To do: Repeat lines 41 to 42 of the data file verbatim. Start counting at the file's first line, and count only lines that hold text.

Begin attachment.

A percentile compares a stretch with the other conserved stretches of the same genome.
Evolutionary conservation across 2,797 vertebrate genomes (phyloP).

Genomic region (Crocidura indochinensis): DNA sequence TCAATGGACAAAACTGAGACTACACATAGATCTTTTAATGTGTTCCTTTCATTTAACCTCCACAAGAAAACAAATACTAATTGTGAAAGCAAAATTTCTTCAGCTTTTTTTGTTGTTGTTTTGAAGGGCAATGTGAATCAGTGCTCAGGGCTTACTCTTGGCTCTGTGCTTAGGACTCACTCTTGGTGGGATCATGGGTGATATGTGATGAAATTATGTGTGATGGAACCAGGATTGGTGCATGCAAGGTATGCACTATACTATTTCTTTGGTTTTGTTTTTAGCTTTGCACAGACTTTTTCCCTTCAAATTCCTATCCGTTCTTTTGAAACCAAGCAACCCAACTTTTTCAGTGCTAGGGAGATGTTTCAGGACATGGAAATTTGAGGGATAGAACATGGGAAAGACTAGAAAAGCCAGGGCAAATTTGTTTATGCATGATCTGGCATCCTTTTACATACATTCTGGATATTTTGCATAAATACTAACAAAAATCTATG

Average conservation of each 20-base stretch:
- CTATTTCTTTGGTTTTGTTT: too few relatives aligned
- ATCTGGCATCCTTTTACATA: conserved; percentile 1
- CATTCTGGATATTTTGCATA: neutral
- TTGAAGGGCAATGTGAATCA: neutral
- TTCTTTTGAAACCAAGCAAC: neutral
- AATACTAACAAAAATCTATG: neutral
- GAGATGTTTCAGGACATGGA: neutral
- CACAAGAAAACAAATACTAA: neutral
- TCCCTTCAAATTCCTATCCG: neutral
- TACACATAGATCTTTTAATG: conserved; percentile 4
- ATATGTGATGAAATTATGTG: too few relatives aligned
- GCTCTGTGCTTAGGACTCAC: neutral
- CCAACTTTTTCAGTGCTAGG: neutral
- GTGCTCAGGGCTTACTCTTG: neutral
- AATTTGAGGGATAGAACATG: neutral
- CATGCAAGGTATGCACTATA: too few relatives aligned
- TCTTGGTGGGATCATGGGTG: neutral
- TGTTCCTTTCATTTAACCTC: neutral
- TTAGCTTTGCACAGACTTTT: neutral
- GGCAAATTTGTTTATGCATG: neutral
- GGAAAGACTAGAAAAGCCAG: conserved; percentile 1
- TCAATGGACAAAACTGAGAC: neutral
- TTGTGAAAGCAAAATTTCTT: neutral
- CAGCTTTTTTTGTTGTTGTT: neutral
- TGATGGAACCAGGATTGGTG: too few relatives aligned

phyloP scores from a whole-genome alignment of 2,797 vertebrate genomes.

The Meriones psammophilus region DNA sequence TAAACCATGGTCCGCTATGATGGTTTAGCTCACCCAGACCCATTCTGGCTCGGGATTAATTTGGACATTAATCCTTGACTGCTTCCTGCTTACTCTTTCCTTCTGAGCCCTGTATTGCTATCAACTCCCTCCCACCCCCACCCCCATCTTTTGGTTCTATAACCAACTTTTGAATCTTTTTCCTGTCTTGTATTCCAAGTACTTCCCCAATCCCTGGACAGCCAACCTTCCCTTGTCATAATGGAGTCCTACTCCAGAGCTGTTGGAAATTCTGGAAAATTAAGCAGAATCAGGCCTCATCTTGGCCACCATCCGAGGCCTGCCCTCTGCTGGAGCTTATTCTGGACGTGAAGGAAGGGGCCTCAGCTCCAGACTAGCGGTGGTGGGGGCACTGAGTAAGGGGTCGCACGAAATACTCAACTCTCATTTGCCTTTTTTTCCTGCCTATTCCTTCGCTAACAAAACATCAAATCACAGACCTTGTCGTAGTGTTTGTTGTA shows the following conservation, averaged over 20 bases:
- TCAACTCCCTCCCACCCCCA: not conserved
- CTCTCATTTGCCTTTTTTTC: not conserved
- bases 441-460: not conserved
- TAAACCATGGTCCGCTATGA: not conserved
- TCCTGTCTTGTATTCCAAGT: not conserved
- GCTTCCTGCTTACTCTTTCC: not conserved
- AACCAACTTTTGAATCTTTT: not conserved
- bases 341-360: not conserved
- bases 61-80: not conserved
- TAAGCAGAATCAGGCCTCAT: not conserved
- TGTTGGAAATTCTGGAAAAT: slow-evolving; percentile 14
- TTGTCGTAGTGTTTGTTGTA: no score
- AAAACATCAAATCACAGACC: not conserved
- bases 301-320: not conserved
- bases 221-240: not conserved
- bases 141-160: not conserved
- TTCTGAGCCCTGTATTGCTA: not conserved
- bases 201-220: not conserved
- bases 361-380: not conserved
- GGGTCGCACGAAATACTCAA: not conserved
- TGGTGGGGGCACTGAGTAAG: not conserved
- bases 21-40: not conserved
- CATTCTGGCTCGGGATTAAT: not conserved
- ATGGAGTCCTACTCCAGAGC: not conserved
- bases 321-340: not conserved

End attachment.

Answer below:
- TAAGCAGAATCAGGCCTCAT: not conserved
- TGTTGGAAATTCTGGAAAAT: slow-evolving; percentile 14